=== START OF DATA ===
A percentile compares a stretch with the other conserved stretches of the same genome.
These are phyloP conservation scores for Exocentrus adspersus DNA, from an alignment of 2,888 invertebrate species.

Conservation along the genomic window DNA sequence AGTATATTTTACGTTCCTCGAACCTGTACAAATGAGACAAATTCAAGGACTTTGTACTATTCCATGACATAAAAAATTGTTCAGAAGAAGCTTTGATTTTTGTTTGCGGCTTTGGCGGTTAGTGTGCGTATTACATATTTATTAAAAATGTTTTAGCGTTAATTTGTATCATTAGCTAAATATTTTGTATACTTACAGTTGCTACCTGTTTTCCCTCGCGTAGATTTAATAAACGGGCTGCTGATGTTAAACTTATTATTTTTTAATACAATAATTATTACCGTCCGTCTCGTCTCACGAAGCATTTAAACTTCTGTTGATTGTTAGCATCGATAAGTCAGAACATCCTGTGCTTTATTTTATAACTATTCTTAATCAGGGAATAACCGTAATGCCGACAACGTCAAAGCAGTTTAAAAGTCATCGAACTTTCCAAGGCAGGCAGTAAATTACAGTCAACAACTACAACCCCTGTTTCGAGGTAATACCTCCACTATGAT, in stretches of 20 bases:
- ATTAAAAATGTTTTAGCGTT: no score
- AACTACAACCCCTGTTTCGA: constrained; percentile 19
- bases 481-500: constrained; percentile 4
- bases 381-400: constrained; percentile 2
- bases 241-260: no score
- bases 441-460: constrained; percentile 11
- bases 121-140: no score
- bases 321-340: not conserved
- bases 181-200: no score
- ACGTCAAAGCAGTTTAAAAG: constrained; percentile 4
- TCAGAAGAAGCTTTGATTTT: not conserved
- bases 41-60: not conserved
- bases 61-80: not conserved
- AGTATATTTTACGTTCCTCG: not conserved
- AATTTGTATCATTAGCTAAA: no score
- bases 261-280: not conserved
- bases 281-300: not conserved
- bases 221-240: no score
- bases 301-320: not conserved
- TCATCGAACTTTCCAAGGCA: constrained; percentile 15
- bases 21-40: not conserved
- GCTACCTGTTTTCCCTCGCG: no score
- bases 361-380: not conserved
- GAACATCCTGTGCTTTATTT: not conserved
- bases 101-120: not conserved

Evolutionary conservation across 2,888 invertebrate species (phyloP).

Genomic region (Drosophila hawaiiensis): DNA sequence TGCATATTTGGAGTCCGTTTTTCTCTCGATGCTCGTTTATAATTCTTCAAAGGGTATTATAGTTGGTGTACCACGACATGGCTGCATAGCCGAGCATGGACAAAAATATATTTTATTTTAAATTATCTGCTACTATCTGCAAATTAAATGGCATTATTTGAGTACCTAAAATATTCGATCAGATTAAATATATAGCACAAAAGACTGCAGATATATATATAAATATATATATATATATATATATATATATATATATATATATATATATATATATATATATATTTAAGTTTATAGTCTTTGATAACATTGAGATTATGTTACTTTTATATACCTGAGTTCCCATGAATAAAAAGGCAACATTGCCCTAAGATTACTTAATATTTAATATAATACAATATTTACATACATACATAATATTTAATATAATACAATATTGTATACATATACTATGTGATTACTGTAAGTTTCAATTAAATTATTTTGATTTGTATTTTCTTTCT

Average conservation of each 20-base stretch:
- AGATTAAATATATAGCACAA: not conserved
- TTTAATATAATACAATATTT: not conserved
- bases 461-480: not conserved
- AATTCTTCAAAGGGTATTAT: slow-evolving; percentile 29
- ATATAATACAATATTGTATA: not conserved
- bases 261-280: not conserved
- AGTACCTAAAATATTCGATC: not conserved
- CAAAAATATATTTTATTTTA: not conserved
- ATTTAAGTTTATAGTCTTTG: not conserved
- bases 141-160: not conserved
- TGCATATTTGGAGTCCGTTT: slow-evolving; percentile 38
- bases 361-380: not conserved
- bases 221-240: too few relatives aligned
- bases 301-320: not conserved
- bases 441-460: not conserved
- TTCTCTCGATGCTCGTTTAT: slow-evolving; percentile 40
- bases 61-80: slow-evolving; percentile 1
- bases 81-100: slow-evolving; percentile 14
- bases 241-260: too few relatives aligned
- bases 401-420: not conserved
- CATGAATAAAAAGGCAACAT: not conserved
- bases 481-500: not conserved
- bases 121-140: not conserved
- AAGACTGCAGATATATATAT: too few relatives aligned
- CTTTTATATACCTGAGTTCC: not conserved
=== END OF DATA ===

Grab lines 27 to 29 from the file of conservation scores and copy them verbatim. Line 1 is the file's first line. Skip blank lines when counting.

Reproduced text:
- GAACATCCTGTGCTTTATTT: not conserved
- bases 101-120: not conserved

Evolutionary conservation across 2,888 invertebrate species (phyloP).